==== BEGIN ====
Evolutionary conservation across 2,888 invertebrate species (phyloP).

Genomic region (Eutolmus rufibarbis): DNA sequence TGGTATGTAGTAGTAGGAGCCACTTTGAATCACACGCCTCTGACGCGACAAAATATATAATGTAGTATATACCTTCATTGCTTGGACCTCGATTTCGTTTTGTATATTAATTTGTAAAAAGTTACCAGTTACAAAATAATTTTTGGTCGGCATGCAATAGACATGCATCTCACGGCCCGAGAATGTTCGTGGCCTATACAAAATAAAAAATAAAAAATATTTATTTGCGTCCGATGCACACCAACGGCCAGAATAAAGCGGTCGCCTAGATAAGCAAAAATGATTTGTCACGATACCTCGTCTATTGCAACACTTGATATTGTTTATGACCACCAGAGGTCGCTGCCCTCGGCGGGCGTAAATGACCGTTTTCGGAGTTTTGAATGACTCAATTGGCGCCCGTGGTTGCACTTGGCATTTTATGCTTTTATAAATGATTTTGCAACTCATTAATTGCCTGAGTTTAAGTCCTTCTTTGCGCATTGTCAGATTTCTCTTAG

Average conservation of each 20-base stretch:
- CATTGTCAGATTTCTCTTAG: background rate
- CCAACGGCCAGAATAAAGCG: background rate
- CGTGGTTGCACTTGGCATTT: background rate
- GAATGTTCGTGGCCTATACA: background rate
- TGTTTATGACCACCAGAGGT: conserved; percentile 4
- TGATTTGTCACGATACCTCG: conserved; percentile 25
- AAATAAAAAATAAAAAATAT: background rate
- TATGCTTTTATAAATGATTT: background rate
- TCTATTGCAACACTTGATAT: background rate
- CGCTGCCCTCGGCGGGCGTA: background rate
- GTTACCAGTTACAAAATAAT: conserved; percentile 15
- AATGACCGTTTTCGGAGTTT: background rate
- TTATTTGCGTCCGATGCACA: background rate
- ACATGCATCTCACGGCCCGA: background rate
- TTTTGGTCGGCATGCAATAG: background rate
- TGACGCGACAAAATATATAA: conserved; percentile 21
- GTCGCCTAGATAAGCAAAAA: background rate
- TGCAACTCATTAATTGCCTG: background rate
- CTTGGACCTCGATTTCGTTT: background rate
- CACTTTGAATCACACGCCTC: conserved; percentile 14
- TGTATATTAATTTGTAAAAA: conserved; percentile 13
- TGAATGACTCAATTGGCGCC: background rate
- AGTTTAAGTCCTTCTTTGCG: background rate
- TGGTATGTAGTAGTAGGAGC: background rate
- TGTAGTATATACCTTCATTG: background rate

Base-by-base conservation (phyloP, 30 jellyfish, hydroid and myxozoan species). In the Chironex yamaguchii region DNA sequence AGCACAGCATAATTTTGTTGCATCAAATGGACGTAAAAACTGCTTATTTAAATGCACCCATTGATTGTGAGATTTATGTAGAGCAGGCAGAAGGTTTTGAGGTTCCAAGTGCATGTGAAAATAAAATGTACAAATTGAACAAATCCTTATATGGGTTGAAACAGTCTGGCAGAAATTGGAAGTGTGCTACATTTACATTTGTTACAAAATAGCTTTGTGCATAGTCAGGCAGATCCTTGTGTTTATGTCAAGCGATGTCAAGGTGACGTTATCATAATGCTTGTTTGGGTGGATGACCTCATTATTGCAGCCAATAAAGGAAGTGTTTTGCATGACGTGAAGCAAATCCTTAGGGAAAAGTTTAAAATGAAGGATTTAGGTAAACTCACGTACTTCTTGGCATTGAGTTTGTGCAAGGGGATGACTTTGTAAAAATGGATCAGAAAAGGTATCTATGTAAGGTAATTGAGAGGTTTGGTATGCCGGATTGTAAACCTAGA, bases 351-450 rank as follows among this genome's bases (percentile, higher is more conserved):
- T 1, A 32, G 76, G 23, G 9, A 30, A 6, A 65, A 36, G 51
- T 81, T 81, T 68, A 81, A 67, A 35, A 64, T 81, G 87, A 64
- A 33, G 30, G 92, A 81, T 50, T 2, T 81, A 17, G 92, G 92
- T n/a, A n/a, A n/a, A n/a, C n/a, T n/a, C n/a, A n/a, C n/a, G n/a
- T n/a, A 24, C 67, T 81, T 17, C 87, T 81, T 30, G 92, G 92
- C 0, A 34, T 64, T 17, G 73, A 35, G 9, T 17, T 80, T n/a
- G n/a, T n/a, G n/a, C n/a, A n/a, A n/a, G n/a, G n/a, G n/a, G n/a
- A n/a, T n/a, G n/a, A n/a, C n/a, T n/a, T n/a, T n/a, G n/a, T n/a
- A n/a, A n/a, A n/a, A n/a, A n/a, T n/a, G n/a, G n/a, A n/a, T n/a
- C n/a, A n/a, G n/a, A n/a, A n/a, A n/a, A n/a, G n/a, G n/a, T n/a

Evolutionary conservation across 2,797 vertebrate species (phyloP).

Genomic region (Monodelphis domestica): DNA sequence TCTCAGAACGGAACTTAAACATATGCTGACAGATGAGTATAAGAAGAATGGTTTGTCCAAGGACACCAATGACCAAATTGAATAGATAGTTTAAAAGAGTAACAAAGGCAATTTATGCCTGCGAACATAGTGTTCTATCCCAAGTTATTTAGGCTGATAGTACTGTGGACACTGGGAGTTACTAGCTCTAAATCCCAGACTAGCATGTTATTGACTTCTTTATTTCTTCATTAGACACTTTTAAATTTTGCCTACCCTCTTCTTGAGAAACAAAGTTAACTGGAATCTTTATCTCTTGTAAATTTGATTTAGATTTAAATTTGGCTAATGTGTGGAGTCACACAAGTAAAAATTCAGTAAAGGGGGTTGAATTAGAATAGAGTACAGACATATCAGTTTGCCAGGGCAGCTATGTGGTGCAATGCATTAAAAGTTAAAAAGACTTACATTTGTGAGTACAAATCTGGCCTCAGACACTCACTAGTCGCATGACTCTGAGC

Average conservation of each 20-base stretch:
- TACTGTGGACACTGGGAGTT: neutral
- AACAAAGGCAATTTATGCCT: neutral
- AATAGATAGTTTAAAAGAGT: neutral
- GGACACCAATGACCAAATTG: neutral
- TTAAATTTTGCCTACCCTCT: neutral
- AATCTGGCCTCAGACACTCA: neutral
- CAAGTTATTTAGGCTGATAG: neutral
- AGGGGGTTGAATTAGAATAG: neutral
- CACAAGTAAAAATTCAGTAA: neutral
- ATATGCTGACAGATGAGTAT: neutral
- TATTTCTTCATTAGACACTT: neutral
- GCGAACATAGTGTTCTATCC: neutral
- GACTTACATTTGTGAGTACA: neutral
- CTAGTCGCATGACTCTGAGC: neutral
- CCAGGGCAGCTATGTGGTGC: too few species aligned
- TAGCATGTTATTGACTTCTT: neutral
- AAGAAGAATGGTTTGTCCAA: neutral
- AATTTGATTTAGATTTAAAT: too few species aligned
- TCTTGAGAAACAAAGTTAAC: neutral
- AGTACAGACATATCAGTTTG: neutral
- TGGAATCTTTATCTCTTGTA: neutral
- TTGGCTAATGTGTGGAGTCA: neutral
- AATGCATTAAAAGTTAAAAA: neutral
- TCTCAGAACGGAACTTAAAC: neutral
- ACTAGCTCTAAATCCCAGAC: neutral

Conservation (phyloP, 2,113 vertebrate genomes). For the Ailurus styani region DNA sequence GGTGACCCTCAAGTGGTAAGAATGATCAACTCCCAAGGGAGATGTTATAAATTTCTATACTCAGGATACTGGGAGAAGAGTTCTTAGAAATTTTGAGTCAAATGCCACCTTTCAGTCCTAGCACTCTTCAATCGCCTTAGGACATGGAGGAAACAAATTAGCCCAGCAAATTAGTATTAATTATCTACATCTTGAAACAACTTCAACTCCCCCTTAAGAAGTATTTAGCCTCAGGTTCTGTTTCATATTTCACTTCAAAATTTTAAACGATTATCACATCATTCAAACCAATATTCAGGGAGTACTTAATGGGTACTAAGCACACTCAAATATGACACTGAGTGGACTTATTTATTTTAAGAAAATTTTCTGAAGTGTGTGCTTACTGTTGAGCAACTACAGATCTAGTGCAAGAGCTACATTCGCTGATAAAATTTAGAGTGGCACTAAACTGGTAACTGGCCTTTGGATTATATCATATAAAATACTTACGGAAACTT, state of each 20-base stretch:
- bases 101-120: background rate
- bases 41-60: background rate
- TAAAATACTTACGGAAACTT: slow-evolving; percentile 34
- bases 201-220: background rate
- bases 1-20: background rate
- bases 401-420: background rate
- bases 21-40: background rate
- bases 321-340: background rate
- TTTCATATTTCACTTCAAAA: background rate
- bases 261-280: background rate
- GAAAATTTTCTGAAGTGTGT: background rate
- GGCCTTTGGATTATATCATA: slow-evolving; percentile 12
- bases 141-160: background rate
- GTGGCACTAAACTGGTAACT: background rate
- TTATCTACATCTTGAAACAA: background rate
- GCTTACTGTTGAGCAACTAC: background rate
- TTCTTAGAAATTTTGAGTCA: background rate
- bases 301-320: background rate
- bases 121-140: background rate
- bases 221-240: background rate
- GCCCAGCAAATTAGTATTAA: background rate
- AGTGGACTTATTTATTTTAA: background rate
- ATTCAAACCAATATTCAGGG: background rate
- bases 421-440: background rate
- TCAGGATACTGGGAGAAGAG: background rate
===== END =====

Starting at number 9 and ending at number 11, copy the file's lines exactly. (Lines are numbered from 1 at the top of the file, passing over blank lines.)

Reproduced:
- TGATTTGTCACGATACCTCG: conserved; percentile 25
- AAATAAAAAATAAAAAATAT: background rate
- TATGCTTTTATAAATGATTT: background rate